You need to make sure the alternator is producing power. On some alternators, especially high powered models, the RPM kick in point can be as high as 1400 RRM. The output in some cases is zero below this rev point. Some alternators work differently and will only start to output at reasonable RPMs (for example 1200-1400), but once this start point has been reached they will continue to output some current at a much lower RPM level, even down to idle.

    This latter type of behaviour in particular can produce an intermittent windlass problem where on some occasions a short burst of engine power has caused the alternator to start producing even at idle, but other times the excitation point is never reached and the windlass is dependent on the much lower battery voltage without assistance from the alternator.

    The above problems are more noticeable where the windlass is wired to the start battery rather than the house bank. Wiring the windlass to the start battery is done in some boats (our old boat was factory wired like this). It has some advantages and some drawbacks. Voltage sag when operating the windlass especially without the alternator contribution is one drawback. With this wiring configuration it is important the start battery can deliver plenty of current without too much voltage sag. AGM batteries are a good choice. It is also worth considering a larger than normal start battery or even start bank. Our old boat had a start bank of two large start batteries. More than was needed to start a 60hp diesel. This configuration solves the voltage sag issue.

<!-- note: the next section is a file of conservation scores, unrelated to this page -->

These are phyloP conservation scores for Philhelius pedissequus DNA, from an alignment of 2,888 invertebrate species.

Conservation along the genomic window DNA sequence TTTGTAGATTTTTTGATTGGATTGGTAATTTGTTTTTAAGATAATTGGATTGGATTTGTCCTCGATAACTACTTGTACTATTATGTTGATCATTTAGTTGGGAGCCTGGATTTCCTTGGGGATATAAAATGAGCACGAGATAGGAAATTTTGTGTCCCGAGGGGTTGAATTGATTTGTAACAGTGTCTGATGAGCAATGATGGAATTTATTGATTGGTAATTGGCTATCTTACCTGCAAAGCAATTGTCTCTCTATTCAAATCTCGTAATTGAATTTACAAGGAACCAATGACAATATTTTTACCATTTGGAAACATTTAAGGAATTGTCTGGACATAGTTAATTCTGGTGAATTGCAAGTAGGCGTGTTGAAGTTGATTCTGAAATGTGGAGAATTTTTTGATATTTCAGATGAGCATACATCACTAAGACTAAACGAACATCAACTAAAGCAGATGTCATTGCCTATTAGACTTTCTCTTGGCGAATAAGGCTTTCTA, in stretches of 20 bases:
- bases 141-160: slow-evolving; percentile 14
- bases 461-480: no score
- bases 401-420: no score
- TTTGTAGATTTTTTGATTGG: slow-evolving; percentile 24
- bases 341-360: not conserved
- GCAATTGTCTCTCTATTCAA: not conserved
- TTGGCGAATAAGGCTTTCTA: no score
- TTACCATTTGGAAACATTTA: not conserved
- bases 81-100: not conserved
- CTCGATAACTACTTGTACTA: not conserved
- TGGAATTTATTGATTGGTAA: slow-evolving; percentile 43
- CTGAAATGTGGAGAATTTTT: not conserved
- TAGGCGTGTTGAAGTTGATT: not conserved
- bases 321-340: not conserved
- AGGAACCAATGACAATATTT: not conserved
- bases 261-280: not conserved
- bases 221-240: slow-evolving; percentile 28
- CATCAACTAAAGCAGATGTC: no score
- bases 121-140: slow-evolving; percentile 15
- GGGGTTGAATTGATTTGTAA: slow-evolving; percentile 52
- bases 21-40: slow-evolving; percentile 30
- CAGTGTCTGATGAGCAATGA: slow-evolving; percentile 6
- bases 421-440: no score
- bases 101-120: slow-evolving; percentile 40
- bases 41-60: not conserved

The other option with this configuration, is after starting the engine to link the house and start banks with a seperate battery switch before using the windlass. The battery switch also allows the house bank to start the engine if the start bank should fail.

  10. #200
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    Default Re: Anchor thread with a lesson

    I don't see the, any, advantage of wiring the windlass to the start battery (particularly if the start battery is small).

    I was under the distinct impression that the characteristics of the ideal engine start battery were, very, district from the house bank (and windlass).

    Jonathan